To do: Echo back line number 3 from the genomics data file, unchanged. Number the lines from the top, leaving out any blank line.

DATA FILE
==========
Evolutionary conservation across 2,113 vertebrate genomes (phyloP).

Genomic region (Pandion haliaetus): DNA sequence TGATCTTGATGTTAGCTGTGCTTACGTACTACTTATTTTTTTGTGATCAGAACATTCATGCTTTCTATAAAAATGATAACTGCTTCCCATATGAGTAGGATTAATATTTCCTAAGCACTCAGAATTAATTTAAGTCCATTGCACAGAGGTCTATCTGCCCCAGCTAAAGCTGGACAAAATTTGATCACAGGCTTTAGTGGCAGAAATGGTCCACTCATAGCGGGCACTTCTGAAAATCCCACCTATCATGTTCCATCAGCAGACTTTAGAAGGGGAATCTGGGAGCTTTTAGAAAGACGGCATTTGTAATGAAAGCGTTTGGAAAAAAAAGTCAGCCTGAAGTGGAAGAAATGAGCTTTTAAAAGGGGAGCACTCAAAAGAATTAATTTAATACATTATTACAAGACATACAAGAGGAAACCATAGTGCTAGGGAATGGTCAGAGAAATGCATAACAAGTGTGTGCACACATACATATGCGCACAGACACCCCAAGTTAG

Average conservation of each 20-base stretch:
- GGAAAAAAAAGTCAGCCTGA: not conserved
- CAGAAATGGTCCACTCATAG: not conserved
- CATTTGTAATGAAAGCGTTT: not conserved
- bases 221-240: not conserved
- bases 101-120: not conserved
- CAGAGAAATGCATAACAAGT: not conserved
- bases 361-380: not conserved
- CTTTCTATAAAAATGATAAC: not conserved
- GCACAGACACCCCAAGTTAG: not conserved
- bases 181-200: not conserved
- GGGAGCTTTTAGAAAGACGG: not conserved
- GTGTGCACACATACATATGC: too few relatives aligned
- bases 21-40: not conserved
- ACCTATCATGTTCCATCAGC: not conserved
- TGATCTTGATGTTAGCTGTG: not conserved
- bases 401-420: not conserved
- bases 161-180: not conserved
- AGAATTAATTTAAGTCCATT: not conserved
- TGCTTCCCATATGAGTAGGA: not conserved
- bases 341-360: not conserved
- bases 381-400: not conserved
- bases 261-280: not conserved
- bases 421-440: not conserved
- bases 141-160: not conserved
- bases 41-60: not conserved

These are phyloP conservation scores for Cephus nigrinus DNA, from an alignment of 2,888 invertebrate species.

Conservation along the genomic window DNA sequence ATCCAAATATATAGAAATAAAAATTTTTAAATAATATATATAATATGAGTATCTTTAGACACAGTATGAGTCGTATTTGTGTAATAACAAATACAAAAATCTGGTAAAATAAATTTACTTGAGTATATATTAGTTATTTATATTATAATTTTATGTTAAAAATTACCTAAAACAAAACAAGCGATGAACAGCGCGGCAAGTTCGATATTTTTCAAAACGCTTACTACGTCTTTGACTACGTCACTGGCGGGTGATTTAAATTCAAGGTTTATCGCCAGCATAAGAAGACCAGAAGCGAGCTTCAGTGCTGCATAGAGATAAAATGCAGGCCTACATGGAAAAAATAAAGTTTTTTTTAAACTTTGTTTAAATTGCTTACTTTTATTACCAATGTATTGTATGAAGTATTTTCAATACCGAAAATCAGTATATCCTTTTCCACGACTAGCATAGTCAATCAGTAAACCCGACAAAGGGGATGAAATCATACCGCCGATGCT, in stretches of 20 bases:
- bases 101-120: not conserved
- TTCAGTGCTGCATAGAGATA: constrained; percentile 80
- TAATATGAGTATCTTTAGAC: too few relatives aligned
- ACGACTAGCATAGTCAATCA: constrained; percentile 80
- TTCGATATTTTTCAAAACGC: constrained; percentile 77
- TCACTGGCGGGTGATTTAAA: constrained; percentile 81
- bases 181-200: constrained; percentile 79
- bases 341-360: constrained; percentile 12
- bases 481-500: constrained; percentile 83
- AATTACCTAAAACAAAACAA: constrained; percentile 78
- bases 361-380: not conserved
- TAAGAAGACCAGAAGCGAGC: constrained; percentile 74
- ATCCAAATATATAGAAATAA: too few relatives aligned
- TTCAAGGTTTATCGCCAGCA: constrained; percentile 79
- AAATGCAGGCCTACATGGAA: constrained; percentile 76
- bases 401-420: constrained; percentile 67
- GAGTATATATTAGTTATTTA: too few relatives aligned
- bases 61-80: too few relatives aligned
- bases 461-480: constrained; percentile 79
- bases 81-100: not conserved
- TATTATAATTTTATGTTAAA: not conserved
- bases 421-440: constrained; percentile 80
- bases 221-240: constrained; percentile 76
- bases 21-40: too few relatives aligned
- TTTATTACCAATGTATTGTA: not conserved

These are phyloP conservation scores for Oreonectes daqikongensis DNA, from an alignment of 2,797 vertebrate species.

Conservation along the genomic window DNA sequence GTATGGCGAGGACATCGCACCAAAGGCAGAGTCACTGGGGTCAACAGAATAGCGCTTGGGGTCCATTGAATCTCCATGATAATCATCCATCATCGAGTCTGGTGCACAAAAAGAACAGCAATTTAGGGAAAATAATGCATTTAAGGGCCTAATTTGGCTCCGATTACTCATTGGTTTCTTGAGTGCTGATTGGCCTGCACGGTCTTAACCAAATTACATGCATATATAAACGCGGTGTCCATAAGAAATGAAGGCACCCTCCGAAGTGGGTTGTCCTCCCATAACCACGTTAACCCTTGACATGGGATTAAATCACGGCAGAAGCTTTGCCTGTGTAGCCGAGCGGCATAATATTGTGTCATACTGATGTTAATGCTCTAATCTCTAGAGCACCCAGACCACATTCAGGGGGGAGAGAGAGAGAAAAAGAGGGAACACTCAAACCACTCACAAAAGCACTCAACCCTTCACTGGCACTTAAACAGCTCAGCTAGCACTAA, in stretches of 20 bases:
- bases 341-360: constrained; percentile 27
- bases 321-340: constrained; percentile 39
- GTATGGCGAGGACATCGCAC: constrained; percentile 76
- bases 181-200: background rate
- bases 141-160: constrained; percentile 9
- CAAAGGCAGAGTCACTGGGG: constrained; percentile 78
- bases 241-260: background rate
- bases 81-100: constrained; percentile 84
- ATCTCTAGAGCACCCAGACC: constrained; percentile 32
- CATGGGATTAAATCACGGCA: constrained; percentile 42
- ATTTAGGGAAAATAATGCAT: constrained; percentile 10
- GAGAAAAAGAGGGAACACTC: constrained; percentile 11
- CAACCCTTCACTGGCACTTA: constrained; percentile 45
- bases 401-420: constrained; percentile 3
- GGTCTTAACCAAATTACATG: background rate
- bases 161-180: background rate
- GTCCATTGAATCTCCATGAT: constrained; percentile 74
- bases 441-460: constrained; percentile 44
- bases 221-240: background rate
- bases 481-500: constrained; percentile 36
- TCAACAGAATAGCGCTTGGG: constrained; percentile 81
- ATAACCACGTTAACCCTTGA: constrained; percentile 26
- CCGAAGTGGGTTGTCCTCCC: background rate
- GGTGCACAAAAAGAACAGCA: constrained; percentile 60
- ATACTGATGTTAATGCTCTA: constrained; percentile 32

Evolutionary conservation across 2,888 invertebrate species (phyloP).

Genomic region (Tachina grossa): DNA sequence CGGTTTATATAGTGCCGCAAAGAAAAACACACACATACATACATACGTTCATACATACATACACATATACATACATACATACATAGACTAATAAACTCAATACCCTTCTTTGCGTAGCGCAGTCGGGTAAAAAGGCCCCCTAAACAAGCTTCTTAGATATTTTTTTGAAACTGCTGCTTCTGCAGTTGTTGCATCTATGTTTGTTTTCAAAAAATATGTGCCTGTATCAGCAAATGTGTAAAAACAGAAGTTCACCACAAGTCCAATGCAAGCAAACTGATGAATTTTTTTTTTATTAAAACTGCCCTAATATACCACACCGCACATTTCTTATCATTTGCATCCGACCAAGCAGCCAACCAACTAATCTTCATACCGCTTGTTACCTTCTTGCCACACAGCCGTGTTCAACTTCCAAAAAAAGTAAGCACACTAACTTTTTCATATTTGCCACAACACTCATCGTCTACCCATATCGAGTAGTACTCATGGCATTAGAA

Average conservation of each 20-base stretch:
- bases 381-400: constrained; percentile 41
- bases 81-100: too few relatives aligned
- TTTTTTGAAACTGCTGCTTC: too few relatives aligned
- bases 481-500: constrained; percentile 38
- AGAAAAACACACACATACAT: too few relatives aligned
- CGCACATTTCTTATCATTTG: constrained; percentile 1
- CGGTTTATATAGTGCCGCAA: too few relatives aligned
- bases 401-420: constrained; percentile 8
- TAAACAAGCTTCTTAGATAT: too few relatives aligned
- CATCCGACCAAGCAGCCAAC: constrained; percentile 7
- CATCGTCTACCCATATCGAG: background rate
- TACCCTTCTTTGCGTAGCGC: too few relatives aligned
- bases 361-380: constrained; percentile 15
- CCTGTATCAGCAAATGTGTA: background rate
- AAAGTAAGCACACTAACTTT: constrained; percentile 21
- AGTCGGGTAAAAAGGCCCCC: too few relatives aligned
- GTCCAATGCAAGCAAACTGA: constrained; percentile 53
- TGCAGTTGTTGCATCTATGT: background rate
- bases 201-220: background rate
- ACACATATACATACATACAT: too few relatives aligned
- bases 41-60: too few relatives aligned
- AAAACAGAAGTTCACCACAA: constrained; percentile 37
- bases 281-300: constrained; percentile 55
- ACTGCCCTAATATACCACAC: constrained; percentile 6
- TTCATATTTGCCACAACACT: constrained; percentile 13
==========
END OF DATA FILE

Average conservation of each 20-base stretch: